Camouflage shirt and…
…shorts in oak leaves with acorn/walnut buttons from the delightful book ‘Fairie-ality.’
Alain Labiole- “…I’m a father of six (four girls and two boys from 4 to 18 years old). These days, my preferred subjects are my children, and their spontaneous behavior as they live and play in their own environment. My photography resembles a kind of daily diary…” (Quote from ‘papier mache‘ magazine 2013 interview)
(Labiole’s flickr & book)
…Whitman’s Creative Art Book, 1966.
Grade school student’s work using string and poster paints.
(Illustrations- Dorothea and Sy Barlowe, 1952)
We all have things that we’d never part with. Not so much because they’re expensive and valuable. Although that can happen. But the things I’m talking about are the ones with sentimental value. Those special books, paintings, photographs, toys, etc. that we’ve held onto for years. Strangely enough, they reveal a lot about us and our personalities. I suppose that’s why I’m fascinated by the section ‘Objects of Affection’ of the Wall Street Journal Magazine. In each issue they publish a well known person and their favorite things.
L’Wren Scott (intro) Sofia Coppola (top left), Grace Coddington (top right), Carolina Herrear (bottom left), and Alexandra Cousteau (bottom right),
Paul G. Allen (top left), Alexander Wang (top right), David de Rothschild (bottom left) and George Lois (bottom right).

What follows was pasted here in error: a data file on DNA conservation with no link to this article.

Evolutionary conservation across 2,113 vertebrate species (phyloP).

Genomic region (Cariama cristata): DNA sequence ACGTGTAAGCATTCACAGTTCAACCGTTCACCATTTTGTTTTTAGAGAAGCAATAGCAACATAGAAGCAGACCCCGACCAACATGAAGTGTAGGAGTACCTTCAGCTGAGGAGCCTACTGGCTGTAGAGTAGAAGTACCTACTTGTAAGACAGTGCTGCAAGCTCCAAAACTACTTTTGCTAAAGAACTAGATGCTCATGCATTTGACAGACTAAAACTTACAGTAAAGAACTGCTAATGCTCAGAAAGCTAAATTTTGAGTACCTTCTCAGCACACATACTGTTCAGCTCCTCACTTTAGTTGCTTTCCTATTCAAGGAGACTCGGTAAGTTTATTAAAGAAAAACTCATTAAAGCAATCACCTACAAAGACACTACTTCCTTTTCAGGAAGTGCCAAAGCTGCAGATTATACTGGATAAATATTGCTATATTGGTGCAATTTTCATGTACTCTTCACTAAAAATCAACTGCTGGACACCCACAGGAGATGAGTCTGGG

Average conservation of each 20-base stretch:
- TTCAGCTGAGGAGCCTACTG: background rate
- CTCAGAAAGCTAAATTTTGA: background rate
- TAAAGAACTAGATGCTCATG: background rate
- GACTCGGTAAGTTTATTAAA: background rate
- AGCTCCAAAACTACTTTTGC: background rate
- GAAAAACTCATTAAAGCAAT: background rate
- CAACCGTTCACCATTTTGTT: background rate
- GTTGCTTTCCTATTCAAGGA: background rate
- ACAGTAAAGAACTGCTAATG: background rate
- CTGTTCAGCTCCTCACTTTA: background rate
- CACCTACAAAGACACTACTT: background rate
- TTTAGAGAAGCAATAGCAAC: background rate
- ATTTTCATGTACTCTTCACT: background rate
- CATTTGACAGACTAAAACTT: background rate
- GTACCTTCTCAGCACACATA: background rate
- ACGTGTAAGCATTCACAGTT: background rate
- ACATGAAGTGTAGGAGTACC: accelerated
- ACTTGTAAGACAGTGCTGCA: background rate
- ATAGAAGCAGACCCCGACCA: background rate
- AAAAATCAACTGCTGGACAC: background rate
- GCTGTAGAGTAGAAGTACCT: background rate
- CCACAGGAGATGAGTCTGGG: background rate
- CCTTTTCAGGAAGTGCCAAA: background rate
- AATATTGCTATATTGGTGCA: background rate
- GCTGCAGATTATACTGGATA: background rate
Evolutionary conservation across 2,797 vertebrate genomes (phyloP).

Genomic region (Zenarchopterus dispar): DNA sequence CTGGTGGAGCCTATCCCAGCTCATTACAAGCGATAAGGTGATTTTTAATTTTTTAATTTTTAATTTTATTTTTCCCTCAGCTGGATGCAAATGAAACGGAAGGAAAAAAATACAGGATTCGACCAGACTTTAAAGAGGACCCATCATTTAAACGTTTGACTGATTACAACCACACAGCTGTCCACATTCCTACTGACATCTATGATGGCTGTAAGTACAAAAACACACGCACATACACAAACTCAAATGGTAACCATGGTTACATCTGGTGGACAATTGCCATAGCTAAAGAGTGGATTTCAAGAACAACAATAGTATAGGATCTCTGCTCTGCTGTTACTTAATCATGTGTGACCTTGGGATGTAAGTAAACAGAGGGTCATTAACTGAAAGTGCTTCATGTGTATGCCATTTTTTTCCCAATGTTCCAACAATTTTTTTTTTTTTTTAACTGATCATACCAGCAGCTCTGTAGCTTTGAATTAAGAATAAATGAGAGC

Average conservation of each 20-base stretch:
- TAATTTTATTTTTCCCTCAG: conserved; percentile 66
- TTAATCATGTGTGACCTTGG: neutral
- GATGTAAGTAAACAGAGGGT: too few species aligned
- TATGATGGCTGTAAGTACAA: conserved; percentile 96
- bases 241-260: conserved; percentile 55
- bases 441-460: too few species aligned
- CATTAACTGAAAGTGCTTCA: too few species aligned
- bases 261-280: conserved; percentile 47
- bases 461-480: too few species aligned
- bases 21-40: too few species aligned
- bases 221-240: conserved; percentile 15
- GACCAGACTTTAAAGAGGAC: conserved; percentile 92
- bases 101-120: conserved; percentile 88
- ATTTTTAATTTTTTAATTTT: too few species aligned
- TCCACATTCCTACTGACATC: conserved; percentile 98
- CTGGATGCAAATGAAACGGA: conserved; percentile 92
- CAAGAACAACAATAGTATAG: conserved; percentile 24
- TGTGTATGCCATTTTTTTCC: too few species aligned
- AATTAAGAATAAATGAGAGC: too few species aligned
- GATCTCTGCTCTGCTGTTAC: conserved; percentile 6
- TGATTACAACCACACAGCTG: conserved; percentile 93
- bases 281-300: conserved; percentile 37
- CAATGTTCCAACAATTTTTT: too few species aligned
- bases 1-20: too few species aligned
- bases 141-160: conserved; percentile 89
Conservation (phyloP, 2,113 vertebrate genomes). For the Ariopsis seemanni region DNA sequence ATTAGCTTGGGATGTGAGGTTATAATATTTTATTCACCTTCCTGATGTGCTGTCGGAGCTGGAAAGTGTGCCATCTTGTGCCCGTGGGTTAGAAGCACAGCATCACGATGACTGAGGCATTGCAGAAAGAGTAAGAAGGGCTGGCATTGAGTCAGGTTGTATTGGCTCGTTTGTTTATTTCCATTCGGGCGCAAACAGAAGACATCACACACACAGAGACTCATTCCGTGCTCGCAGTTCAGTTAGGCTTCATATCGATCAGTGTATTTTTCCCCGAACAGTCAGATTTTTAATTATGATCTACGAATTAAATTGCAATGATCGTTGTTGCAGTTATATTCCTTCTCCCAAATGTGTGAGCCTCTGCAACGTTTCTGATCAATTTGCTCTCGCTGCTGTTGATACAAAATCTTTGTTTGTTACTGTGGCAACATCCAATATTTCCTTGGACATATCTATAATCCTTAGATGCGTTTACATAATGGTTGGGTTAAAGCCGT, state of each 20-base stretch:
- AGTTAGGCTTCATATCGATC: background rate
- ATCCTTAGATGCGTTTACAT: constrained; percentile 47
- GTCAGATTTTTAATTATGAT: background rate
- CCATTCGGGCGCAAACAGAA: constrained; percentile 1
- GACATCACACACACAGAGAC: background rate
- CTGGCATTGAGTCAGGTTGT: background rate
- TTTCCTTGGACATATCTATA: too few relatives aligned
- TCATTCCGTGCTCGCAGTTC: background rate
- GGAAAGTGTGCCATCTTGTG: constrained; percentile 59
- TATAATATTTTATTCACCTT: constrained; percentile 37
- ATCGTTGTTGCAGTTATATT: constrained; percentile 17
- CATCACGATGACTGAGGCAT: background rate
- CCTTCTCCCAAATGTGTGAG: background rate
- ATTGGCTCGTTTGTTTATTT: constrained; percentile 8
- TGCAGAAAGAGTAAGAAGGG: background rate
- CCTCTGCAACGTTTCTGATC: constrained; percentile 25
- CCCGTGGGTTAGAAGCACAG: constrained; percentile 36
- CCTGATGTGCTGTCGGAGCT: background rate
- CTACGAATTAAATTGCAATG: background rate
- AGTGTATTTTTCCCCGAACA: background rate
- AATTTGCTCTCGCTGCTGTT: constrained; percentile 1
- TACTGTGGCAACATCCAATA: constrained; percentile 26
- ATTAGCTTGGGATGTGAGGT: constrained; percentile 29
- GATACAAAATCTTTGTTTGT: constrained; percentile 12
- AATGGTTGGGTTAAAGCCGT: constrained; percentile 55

…National Geographic, 1920.
I purchased the used book ‘The New York Stage, 1883-1939′ mainly for the interesting black/white photographs of over a hundred set designs. Take a look at a few I picked out showing street scenes (click images to enlarge)-
An actual apartment house at 25 West 65 Street was duplicated for the production of ‘Street Scene’ by Elmer Rice c. 1929. Such a wonderful image, too. I love how the crowd, even the people looking out the various windows, fills out the picture frame.
The play ‘Dynamo’ by Eugene O’Neill c. 1929 follows two main characters…each in their own cutaway homes. This set reminds me of a real dollhouse and Philip Johnson’s glass house.
Have you ever watched the black/white series ‘The Naked City?’ Much of it was filmed at actual locations in New York. Maxwell Anderson’s play ‘Winterset’ c. 1935 has a Naked City feel to it. Here the script called for the Brooklyn end of the bridge.
High-This botanical poster runs close to $200 at the Evolution Store.
Low- A similar looking poster for $20 at Ikea.
Summer in the suburbs- A neighbor, clad only in boxer shorts and slippers, smokes a cigar while watering his plants.
(Sketch book page- © 2013 Martha Browne)
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